I remember I arrived in Irún late and I didn’t have lodging. I spent an hour walking around looking for a place to sleep. I finally settled on a pension. I thought to myself. “Tomorrow I will begin my journey.” I remember that I was very timid with my Spanish. Now when I think about it. I feel more comfortable to be in a situation where I need Spanish to help me.
It’s unfortunate that I’m writing this part of the journey more than a year ago. Many of the details are lost in my mind. It was an amazing experience because the journey was so new and refreshing. The views were so beautiful.
I met some wonderful people on that Camino. I met French, Swiss, Spanish, Catalan, Danish, Belgian, Austrian, Italian, and of course, German. Everybody had their own reasons for walking the Camino. Some were newly graduated college students, established adults with a career who saw the Camino as a convenient holiday, or other people who were looking for answer to a life decision. The last reason was my own.
My first impression of French people came when I visited Paris as a 21 year old. It was not a great experience. It was a strange unwelcoming feeling for an American. I saw the landmarks but the language barrier and the inherent unfriendliness towards tourists left a dent with me. That impression was shattered when I met a very friendly French man on the Camino. His name was Olivier, from a city north of Paris. I stopped for a break and he joined me for his break. I shared some of my orange with him. We decided to walk to the next town together. Olivier had a wonderful idea of eating sashimi for lunch. We went to the grocery store and bought our picnic food. We ate on top of green cow pasture above Zumaia looking at the Atlantic Ocean. We communicated in English, which he spoke very well, and he told me his story. He was mid 40’s, divorced, two kids. It seemed he was on the camino like most, searching for an answer through meditative walking. I don’t remember much else from the encounter except that he has upgraded my impression of French people. There are unpleasant people everywhere from every country, but there are good people everywhere as well.
I left 13 days into it. I stopped in Santander. It was a one of the best days on the Camino. We left Güemes and there was a light rain. I remember the day being rainy and miserable but I didn’t care because I knew that was my last day. So I just enjoyed every second of it. Especially the misery. My favorite memory of that day was when we stopped around 11am at a beach bar before Santander. I changed my socks and we ate some food. I bought some “chupitos” for my group. Then we walked to Santander with a nice buzz. We took a small commuter boat to Santander. We had Regma ice cream, Santander ice cream, right after the boat ride. We parted ways soon after. It was the best day of Camino because of company I was with. The most important part about the Camino for me was meeting wonderful people.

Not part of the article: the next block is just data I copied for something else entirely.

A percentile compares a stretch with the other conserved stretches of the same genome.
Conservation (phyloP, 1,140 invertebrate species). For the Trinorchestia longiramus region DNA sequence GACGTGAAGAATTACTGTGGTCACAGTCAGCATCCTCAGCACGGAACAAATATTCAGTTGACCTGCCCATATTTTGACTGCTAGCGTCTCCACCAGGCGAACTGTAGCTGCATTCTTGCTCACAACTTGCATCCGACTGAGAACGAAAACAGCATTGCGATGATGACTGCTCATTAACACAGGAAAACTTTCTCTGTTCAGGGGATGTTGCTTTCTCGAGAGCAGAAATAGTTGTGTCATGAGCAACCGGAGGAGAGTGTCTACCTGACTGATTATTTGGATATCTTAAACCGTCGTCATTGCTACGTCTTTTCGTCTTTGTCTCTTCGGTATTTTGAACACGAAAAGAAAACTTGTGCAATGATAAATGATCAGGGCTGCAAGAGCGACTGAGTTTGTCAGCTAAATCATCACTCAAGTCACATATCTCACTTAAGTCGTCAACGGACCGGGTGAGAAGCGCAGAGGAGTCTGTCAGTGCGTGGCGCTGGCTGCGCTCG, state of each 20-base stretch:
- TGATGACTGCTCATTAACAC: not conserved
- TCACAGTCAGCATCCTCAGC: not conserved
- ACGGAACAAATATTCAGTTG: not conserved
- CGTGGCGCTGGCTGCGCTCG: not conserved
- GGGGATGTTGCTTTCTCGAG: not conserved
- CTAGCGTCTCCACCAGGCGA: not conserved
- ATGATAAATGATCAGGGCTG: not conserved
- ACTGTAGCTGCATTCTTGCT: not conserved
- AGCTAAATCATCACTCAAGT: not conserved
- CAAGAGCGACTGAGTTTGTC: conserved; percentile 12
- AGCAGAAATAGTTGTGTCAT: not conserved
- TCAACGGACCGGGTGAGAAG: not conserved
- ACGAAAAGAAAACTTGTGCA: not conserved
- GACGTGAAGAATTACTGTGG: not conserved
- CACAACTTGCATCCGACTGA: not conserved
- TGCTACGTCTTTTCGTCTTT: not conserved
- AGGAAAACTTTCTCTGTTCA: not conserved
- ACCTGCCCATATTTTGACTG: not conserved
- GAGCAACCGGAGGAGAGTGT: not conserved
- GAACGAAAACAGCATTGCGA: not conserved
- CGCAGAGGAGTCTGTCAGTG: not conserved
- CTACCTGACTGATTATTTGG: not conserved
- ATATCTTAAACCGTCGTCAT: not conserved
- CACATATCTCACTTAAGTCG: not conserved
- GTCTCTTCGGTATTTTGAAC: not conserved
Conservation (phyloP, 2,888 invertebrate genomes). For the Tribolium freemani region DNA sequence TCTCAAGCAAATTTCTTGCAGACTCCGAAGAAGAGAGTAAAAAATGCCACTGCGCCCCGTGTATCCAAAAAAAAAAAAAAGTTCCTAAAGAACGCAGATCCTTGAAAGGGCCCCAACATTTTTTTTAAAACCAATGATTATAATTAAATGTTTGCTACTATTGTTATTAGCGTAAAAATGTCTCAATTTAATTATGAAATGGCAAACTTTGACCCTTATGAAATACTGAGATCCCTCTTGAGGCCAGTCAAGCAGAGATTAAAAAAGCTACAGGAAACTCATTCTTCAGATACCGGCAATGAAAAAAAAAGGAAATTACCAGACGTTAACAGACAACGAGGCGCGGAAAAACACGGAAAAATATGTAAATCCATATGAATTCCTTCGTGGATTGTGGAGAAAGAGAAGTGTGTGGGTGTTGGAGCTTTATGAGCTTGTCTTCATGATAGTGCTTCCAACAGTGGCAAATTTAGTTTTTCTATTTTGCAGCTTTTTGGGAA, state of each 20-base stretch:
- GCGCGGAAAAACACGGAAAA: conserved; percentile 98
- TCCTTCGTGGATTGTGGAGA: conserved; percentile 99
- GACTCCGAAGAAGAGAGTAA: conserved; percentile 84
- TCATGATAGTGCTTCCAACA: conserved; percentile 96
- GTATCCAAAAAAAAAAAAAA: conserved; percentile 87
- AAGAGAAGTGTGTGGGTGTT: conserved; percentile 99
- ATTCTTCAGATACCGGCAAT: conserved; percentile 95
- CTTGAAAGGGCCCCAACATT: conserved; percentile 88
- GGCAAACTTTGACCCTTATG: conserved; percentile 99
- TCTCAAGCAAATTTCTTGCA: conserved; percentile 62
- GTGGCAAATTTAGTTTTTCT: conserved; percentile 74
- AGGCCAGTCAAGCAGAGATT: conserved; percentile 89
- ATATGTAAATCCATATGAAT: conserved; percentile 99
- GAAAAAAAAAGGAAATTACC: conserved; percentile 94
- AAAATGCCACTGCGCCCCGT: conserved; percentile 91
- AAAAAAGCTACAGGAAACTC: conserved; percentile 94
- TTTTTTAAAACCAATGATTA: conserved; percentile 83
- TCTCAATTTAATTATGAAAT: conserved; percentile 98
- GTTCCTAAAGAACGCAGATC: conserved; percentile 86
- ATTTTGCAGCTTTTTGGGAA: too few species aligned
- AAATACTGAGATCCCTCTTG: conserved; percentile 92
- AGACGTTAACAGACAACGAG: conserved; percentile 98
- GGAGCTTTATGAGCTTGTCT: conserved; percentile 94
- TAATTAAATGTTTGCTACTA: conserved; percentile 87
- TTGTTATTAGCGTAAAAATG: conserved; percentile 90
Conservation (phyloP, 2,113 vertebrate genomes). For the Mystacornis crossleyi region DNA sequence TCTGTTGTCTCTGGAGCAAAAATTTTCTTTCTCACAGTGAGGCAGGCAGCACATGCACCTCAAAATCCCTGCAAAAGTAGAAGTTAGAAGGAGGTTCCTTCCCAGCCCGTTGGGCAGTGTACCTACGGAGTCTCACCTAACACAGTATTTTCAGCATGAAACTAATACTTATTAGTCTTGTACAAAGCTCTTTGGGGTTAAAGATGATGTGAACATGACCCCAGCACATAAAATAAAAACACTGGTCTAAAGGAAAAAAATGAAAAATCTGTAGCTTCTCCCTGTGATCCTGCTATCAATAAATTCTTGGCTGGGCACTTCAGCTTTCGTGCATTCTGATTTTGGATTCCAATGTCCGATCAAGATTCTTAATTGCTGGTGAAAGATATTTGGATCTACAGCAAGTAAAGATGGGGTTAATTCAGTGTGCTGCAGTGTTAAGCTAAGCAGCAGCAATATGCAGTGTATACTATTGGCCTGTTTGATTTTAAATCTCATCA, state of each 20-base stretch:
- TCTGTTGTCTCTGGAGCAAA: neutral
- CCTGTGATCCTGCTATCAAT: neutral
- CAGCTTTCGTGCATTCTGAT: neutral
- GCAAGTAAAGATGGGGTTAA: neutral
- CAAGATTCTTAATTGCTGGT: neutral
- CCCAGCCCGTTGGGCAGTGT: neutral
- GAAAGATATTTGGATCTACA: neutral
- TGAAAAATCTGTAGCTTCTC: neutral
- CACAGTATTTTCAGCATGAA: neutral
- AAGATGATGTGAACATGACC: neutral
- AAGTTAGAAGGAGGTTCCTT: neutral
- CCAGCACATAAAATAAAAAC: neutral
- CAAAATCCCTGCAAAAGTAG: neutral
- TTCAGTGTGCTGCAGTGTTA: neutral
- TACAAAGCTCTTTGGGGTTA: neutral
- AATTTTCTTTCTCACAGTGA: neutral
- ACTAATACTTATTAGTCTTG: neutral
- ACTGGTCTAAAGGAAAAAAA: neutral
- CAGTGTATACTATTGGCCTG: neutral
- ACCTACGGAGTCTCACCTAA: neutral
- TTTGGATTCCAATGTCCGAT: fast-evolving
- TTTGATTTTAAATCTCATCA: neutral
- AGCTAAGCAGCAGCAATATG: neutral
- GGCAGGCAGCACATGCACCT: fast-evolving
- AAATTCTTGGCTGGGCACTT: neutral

I returned home when I got to Santander. I finally continued my journey in September 4, 2016. See Part III
I recently completed the Camino de Santiago in the north of Spain. It’s a religious pilgrimage in Spain that has starting points from all over Europe. All of the routes end in the city of Santiago de Compostela, Spain. The English translation is “The way of St. James.” James was one of the twelve apostles of Jesus Christ, his tomb is underneath the cathedral in Santiago. People come from all over the world to walk the Camino. Pilgrims, anyone who walks the camino, come from all over the world to walk the camino. The reasons why one walks the Camino are as many as people in the world. This is my story.
There two popular routes of the Camino de Santiago, Camino Frances and Camino Del Norte, the latter being physically harder and less pilgrims because of the numerous elevation changes but more scenic. I choose the road less traveled for several reasons. The scenic views of the coast, my affinity to water, and the cities of the Basque Country, Bilbao and San Sebastian. The challenge of choosing a path the majority do not attempt enticed me.
The origin of the idea of walking the Camino was when I watched “The Way” with Martin sheen. Without spoiling it, is about a man who walks the Camino with his son. The story was so powerful, it affected me with the goal as soon as I finished the movie. I messaged my close friends to see if they would be interested. Nobody showed interest in the endeavor. At the time I started to teach myself Spanish and I visited Spain once already. It was a good goal for myself.